We had spent the whole of Saturday exploring the streets of Pisa, with a visit to the botanical gardens, followed by a climb of the leaning tower and the other building of the Square of Miracles. The sun was shining and we felt like leaving the town behind, besides we had pretty much seen most of the sights in the centre anyway and so headed for the countryside. Pisa is located in Tuscany, one of Italy’s most beautiful regions. We had decided though, instead of driving into the hills to drive towards the coast, our first stop was at Parco Naturale Migliarino.
We had left Pisa behind us and were in the car for about 25 minutes. The park was part of a larger nature reserve that is located next to the Mediterranean Sea, between the town of Livorno and Viareggio. This large reserve used to be divided into large estates by wealthy families and is now a regional nature reserve. We reached the centre of the Migliarino Estate, where we could see some old stately houses, one of them had been turned into a restaurant and another into a visitor centre. There also was a place hiring out bikes but we decided to walk.
We could see other families and people already out, on their bikes or on foot. After parking our car we strolled down a beautiful alley of ancient looking pine trees. We could see the sea under at the end of the green tunnel of pines. Jerome found a huge pinecone and some dandelions already covered with white umbrellas, ready to for blowing. In fact it already felt like late spring in the UK, rather than the end of March. There were lots of colourful butterflies flying around and resting on the many blossoming flowers. To either side we were surrounded by a forest of deciduous trees, with the new light green leaves peeking trough the twigs, finally appearing after the winter.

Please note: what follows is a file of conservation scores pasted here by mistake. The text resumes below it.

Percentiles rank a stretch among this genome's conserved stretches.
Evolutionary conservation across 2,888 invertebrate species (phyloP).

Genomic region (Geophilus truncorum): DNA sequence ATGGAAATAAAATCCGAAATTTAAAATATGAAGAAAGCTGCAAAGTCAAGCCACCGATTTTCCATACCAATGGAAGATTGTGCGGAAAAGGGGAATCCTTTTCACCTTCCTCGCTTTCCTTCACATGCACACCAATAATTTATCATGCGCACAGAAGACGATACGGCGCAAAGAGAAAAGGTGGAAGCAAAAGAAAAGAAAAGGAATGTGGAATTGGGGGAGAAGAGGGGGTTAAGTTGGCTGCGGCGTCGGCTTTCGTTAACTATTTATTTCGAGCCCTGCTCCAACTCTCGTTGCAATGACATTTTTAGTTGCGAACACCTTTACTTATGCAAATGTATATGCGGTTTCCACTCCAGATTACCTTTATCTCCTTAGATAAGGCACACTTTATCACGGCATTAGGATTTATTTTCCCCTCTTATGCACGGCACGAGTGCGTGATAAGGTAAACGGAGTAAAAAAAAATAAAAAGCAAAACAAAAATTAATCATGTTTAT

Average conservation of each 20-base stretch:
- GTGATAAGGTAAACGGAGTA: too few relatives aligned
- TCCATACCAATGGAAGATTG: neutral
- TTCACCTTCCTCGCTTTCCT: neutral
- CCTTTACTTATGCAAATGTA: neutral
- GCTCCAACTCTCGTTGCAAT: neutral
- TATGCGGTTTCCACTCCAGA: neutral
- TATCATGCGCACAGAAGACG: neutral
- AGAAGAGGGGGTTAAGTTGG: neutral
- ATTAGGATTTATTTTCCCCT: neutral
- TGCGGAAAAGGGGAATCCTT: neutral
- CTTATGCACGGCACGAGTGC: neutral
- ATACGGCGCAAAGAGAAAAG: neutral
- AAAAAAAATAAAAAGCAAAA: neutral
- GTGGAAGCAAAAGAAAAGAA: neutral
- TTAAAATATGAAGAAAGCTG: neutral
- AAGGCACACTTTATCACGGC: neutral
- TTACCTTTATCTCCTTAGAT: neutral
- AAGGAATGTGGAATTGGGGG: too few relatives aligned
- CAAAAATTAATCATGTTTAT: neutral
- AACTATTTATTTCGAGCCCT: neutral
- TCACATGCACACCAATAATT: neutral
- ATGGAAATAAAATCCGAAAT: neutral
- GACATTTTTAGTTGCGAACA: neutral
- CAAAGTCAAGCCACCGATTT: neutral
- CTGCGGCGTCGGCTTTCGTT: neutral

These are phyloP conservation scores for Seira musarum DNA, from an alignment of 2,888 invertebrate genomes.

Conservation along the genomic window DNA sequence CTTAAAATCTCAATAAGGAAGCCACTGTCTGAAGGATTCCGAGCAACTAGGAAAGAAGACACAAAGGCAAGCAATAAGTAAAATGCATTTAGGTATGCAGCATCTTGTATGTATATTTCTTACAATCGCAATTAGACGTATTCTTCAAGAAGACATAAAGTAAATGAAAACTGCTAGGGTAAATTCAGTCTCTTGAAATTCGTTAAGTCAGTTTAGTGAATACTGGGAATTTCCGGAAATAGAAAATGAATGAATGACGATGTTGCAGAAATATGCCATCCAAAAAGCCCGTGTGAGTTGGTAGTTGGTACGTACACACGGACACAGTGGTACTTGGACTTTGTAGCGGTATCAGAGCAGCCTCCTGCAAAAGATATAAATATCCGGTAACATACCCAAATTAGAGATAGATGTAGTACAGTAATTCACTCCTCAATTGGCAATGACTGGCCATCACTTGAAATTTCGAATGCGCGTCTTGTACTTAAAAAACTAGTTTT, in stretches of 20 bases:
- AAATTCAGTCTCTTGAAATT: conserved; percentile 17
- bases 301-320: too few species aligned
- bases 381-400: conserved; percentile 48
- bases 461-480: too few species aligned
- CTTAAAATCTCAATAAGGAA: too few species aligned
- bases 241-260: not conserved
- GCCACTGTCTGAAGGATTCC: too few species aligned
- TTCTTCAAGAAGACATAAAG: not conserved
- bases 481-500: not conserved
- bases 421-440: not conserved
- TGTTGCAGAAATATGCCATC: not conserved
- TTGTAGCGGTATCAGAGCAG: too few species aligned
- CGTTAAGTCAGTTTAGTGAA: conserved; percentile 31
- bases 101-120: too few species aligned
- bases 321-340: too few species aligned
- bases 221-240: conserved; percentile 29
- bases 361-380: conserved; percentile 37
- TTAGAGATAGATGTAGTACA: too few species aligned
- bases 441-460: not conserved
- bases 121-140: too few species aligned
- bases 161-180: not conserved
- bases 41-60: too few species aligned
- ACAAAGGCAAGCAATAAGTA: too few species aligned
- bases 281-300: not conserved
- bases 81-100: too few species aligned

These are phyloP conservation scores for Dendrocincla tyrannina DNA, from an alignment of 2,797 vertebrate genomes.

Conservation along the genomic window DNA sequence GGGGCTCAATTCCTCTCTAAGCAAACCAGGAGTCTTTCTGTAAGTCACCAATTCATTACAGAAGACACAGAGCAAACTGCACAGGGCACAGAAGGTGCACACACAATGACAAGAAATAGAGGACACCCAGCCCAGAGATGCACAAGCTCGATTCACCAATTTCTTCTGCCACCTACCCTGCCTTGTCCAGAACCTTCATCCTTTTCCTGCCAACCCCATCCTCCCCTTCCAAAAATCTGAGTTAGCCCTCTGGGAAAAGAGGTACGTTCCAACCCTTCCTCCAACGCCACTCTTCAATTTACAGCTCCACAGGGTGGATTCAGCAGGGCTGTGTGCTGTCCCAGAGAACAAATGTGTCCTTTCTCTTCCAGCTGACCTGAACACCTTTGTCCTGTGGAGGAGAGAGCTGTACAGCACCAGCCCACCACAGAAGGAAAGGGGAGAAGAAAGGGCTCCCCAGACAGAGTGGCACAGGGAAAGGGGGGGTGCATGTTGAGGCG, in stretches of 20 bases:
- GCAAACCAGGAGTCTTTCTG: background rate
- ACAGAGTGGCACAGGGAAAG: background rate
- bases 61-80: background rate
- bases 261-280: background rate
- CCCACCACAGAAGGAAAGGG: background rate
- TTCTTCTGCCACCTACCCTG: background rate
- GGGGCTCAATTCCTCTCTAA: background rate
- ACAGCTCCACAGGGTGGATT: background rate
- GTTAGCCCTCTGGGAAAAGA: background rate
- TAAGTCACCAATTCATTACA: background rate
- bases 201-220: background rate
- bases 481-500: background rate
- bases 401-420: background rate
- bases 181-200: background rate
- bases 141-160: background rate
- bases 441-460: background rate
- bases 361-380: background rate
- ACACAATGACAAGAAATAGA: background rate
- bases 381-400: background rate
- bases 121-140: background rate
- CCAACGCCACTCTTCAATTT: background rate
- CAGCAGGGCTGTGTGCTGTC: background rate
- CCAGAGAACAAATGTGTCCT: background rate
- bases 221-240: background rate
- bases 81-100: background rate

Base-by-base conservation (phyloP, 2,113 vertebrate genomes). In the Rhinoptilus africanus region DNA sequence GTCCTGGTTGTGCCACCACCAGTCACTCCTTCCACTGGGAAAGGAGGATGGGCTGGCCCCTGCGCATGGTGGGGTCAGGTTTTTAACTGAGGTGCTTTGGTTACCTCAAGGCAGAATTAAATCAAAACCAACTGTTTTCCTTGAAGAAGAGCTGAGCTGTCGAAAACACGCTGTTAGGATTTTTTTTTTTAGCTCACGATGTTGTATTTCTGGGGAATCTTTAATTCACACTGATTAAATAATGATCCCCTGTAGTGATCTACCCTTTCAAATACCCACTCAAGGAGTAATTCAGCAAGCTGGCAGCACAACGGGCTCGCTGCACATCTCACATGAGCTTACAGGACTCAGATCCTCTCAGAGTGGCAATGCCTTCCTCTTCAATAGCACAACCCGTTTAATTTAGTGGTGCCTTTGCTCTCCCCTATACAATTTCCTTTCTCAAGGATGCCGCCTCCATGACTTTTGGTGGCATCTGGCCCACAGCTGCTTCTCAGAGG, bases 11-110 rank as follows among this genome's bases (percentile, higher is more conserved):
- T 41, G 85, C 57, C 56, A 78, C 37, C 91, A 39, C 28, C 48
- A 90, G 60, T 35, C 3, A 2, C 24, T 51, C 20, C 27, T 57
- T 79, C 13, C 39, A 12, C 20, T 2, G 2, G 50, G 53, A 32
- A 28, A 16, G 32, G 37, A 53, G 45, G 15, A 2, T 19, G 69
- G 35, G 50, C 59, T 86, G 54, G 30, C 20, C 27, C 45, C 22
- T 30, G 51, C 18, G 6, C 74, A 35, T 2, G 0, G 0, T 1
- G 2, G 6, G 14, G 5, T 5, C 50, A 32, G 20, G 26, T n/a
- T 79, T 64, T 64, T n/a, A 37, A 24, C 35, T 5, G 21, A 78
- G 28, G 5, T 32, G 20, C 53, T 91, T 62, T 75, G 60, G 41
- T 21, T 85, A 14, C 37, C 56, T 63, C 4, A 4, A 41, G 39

After walking for a few hundred meters under the canopy of the pine trees we arrived at a barrier that told us we would not be allowed to walk further along this road which was a shame as we would not reach the sea. We had two options and decided to turn left, further into the woods. We were overtaken by cyclists and met a few other walkers along the soft forest path. The air was heavy with white seed pods, which looked like snow against the warm sunlight. I could imagine if you had a pollen allergy this could be a nightmare. Luckily we did not mind and especially Jerome seemed to like running through the drifting white tufts. Eventually we came to a cross road, with a narrower path leading to the left, which we took, as we thought it would be most logical if we wanted to end up back at the car park at some point.
The forest along this little walkway was turned into marshland, with the trees surrounded by water. The pollen had landed on the water’s surface and looked like floating snowflakes. It was an absolute dreamy sight and not something you could imagine seeing.
We walked on through the marsh for another half an hour when we exited the forest and were out onto a field covered with tiny little white flowers. In the distance we could see families with their mobile homes or cars having barbeques in the shade of the pine trees. I could totally understand that this was a great spot for a family lunch on a sunny spring day like this. We were quite sad to be back at our car after this enjoyable walk through the woods.